Lawrence, MA Tornado, Jul 1890

A Number of Lives Lost, Many Persons Killed and Injured and Hundreds of Houses Razed to the Ground -- The Victims.

LAWRENCE, Mass., July 27. -- A cyclone, equaling in destructive power those so frequently reported from Western communities visited the suburbs of South Lawrence at about fifteen minutes past two o'clock yesterday forenoon, and in fifteen minutes had killed six people; seriously injured fifteen; slightly injured twenty; cut a swath through a thickly populated section two hundred feet wide and a mile long; rendered five hundred people homeless; destroyed or greatly damaged from seventy-five to one hundred buildings, and inflicted a loss of at least $100,000, all of which was uninsured against damage by wind or storm.

South Lawrence is a busy railroad junction, and is occupied mainly by well-to-do mechanics. The northern boundary of the belt of the destruction was but three streets south of the lofty mills with their busy throngs of thousands of workers; showing how narrow was the escape from a more appalling loss of life and property.

It was a veritable dog day. The air was hot and humid. Dark clouds scurried westerly through the heavens with an intermittent rain. Suddenly the wind veered to the west, an inky black coal-like cloud seemed to drop from the cumulous mass hanging through the west and moving rapidly with awful aspect toward the city. It was accompanied by torrents of rain. In an instant there came a crash. Buildings were crushed like egg-shells. Some were lifted from their foundations and dropped to pieces. Others were tipped over. The air was filled with the flying debris.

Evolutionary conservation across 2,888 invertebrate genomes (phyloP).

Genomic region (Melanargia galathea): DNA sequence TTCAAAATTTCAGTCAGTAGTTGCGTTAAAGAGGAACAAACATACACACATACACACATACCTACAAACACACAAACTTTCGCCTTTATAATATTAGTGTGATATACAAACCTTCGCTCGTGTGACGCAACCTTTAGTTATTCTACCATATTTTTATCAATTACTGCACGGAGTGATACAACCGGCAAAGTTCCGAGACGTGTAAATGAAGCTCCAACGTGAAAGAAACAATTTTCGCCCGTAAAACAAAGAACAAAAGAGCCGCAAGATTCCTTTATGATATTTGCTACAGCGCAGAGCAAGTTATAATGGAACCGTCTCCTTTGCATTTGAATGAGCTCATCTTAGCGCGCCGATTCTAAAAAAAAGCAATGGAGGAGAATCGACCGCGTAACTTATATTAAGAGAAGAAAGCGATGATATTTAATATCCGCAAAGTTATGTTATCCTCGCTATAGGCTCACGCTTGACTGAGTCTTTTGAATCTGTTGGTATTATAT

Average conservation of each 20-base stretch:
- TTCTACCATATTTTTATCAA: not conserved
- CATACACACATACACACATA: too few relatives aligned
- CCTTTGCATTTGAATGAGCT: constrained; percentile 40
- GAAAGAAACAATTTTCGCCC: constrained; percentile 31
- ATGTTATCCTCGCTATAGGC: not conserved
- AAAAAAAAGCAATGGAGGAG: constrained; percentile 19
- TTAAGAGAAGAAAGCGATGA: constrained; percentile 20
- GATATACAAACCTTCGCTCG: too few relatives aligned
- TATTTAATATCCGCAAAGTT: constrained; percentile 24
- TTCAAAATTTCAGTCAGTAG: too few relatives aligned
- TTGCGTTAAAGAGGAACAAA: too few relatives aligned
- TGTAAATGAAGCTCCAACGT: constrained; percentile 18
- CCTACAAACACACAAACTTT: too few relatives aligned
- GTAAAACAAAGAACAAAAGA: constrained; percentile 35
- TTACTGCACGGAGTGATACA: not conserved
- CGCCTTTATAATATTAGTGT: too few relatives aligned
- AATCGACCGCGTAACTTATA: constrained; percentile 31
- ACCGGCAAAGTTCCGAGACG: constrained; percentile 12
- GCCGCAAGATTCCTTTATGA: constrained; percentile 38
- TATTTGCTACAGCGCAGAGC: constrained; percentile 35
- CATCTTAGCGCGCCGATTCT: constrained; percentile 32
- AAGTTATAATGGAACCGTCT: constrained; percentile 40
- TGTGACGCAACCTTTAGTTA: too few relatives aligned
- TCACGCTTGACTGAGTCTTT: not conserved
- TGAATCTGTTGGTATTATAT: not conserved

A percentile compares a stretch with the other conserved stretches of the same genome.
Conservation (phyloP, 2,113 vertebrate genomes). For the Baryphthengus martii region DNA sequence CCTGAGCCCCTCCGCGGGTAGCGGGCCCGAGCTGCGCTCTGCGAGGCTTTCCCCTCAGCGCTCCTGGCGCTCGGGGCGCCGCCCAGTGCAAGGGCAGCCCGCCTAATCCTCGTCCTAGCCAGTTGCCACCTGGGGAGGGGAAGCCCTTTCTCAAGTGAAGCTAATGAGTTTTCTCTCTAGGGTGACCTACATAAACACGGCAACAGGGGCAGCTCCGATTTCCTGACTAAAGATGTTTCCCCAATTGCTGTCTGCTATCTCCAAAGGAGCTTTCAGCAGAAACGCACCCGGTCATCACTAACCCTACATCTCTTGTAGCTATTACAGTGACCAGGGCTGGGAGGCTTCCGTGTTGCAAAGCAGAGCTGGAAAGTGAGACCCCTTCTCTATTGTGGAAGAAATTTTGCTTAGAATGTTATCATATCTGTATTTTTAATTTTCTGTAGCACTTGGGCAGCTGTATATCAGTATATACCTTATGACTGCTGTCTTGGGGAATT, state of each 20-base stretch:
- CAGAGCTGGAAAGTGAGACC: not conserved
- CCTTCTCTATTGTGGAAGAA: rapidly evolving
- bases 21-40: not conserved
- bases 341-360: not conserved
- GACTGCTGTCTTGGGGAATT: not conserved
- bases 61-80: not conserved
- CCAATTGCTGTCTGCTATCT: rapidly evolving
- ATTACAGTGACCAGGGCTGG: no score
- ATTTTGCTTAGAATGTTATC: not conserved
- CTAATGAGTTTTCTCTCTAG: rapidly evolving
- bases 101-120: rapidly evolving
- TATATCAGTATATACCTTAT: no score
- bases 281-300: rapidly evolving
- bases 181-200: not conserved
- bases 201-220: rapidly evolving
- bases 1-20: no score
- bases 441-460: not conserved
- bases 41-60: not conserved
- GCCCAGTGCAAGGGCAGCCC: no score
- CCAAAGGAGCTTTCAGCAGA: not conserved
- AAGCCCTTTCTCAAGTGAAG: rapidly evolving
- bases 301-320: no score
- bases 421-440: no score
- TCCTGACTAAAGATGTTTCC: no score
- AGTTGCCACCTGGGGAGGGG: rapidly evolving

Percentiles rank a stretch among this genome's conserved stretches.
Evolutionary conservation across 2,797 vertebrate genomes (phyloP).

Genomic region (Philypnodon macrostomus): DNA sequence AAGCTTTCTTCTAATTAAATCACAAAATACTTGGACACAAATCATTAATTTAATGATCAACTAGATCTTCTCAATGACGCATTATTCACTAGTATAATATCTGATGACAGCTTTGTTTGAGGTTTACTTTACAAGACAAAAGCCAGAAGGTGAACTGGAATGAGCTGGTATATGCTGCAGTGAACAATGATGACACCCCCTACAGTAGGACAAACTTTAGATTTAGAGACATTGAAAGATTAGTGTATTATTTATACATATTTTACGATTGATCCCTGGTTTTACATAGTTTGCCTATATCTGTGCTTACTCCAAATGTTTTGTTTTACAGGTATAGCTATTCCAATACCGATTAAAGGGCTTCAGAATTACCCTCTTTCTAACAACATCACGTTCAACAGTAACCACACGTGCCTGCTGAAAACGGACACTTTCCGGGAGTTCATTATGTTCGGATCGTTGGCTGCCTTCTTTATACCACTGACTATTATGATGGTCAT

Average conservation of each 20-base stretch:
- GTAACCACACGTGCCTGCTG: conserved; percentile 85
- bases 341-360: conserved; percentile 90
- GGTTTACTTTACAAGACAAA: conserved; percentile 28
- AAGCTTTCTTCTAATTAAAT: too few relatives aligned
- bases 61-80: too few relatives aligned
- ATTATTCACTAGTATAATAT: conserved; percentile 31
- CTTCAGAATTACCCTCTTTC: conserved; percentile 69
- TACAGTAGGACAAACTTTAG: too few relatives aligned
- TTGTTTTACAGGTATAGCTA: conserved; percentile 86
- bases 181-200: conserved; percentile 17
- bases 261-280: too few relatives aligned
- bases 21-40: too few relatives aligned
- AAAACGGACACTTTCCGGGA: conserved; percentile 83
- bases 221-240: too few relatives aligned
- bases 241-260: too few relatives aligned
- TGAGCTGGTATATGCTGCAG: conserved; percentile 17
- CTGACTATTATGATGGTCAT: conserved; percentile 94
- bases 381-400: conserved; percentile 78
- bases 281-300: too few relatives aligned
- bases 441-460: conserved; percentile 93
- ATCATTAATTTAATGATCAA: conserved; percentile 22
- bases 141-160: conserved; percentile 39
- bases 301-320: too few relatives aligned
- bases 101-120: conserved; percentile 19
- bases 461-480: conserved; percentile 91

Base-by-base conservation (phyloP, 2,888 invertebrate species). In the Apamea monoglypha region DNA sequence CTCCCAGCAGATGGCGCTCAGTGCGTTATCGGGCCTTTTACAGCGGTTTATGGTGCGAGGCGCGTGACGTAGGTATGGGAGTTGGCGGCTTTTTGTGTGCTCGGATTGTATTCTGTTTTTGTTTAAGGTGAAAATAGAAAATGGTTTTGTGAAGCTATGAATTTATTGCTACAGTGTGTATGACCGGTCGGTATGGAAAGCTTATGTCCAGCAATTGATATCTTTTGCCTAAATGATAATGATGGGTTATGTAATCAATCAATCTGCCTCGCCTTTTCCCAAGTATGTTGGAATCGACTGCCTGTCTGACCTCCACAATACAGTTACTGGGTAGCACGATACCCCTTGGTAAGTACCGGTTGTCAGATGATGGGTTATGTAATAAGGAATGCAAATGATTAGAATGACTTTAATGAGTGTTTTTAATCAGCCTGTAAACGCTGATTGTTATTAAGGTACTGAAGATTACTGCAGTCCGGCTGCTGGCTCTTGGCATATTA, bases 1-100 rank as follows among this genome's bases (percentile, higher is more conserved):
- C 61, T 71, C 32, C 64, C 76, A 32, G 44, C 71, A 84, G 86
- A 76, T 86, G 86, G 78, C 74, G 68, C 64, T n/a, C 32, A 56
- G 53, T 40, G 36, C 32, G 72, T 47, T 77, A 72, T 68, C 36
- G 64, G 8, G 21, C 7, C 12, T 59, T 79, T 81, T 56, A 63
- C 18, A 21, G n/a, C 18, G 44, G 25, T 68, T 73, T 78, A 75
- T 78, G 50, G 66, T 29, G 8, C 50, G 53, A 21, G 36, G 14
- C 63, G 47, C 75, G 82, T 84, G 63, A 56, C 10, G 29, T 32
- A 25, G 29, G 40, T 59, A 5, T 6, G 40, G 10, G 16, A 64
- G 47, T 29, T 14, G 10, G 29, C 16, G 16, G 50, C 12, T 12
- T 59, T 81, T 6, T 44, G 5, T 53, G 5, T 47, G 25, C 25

Most of those who met death in the wreck were killed instantly. Many lay unconscious.

The survivors were too much horrified to know where or when the cyclone ended its course, but the train of ruin in its path showed that it touched the earth at or near the cricket grounds, it crossed Emmet street, Broadway, the railroad and Parker street, wrecking everything in its course.

In Union square over 500 houses were leveled. The storm passed over Shaw's river to the town of Andover, where it exhausted itself in the trees and fences. The police station was at once notified and ambulances and a squad of officers started for the scene. An alarm of fire was rung in, and the firemen responded quickly and rendered valuable assistance in moving the injured from the ruins. The ambulances carried several crushed human bodies to the hospital. Others were taken to private houses.

Continued